Psychosomatics of Allergy

Allergy is an increased sensitivity of the body to certain substances. Allergy is considered a disease of the human immune system. In response to an allergen entering the body, the immune system begins to stimulate target cells and produce active substances. Allergies also characterize individuality, as each person’s allergic reaction occurs to different substances. Forms of allergic reaction include:
  • Urticaria,
  • Respiratory allergy (allergic rhinitis and bronchial asthma),
  • Allergic conjunctivitis,
  • Dermatosis (eczema),
  • Enteropathy (gastrointestinal reaction),
  • Anaphylactic shock,
  • Quincke’s edema, etc.

Pseudoallergy is an allergic reaction manifestation without allergen exposure and without antigen-antibody reaction. It’s just an incorrect, inadequate body reaction. However, due to nervous system malfunctions, histamine is released into the blood, exhibiting allergy symptoms. Allergy symptoms, including those on a nervous basis, are itching and rash, dermatitis, eczema or psoriasis on hands, abdomen, chest, neck, possible suffocation, cough, runny nose, tearing, trembling limbs, increased sweating, facial pallor or redness, nausea, rapid heartbeat, loss of consciousness, etc.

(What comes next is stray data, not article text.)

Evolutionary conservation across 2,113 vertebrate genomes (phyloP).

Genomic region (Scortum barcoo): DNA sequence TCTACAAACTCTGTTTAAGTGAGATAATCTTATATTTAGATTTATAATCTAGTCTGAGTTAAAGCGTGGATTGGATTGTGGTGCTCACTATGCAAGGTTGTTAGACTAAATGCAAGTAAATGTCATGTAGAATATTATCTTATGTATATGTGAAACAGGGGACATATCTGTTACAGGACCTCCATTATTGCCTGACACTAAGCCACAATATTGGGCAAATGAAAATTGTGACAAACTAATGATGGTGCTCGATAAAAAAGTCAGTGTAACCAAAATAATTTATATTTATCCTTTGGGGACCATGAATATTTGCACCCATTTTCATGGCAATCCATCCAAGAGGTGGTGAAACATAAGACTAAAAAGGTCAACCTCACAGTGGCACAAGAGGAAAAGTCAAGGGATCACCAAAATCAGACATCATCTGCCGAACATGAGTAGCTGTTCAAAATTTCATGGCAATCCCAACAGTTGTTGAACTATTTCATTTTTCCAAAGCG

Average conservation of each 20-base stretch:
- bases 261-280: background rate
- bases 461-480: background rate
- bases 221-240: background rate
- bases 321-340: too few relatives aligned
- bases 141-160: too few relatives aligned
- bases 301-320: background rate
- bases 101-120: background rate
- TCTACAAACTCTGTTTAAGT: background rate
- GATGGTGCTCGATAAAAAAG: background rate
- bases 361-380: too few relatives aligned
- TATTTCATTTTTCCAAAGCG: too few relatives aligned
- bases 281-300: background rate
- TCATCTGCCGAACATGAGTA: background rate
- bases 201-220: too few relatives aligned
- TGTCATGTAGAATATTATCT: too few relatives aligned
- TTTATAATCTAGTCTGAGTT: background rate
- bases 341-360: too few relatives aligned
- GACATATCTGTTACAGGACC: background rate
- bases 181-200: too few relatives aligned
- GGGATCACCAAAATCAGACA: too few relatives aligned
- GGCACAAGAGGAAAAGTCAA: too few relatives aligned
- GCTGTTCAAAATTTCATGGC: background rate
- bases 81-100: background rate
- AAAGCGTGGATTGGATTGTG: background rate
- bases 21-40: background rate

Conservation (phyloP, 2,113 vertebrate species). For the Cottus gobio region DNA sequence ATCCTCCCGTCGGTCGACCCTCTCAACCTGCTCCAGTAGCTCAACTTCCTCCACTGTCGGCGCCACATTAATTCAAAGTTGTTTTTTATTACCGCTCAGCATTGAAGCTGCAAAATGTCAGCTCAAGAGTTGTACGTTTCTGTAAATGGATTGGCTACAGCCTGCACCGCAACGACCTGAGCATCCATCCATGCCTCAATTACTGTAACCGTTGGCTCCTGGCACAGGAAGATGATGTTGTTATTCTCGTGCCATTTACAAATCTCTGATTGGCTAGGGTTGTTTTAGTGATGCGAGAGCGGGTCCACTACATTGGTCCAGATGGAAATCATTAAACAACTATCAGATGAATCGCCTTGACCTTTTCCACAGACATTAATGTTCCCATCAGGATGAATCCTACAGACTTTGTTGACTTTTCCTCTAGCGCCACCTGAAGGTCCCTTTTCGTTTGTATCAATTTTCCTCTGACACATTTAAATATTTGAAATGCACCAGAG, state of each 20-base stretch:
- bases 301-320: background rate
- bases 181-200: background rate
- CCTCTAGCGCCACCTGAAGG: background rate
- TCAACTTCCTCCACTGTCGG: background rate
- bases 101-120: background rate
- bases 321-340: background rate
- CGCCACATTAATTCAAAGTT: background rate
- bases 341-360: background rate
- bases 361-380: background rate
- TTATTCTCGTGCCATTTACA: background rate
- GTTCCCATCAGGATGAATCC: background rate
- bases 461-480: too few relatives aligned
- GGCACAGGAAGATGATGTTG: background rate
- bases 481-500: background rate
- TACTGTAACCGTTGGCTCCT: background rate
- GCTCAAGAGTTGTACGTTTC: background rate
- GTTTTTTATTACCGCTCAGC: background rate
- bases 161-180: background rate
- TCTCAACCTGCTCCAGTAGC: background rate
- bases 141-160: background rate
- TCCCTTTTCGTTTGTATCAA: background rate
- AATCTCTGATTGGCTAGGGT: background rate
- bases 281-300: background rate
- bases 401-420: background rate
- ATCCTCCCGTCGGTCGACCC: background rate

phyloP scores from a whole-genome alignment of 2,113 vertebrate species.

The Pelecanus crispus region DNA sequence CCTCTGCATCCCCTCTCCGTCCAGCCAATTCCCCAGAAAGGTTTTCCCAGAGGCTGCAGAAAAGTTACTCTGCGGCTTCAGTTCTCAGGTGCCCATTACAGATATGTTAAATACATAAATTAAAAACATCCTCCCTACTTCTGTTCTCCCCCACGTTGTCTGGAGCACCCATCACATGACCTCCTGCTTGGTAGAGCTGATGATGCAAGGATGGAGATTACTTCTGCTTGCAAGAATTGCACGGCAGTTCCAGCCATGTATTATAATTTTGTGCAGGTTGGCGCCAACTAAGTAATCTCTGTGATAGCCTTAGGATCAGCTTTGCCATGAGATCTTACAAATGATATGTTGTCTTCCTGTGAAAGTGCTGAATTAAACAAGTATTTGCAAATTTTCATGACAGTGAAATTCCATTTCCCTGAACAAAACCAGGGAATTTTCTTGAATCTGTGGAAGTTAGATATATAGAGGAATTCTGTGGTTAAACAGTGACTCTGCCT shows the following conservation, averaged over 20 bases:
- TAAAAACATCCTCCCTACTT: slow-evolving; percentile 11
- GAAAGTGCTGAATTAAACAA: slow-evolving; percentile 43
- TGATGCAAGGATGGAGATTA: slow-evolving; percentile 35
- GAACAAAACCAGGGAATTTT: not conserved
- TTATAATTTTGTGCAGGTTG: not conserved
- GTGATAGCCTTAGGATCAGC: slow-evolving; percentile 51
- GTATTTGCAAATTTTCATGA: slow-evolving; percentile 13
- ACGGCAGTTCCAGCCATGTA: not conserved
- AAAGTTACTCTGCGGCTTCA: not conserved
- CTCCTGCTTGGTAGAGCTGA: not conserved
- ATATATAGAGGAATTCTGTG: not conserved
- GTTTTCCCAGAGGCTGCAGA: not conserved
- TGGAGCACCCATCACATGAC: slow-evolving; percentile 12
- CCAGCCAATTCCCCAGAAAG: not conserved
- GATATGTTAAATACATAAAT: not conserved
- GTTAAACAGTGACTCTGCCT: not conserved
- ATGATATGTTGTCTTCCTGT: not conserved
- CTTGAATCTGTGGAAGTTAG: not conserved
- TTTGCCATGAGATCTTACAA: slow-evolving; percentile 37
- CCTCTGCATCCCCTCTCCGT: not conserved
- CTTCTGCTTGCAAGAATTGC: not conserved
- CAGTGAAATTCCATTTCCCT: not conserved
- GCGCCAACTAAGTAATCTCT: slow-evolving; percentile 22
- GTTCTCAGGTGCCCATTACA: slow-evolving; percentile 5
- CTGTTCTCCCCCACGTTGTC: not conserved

Psychosomatic allergy symptoms also include neuralgia, sleepiness, apathy, sluggishness, headaches or muscle pains, and other symptoms related to nervous system malfunction.

Allergy consequences may include the development of allergic bronchitis and bronchial asthma.

Allergy causes include:

  • Immune system malfunction,
  • Genetic predisposition,
  • Diseases (in adults – chronic digestive tract diseases, in children – cold),
  • Infections,
  • Working conditions,
  • Harmful habits,
  • Improper diet, including consumption of food with flavorings and additives,
  • Poor environment,
  • Stress, etc.

Psychosomatic Nervous Allergy

The human immune system is designed to protect, but in the case of an allergy, this protection manifests in a distorted, exaggerated form: the immune system begins to perceive even harmless substances as harmful. Psychosomatically, this means that the person does not recognize and rejects something within themselves or is afraid of something. Therefore, they push it into the subconscious as harmful and dangerous for their mental peace.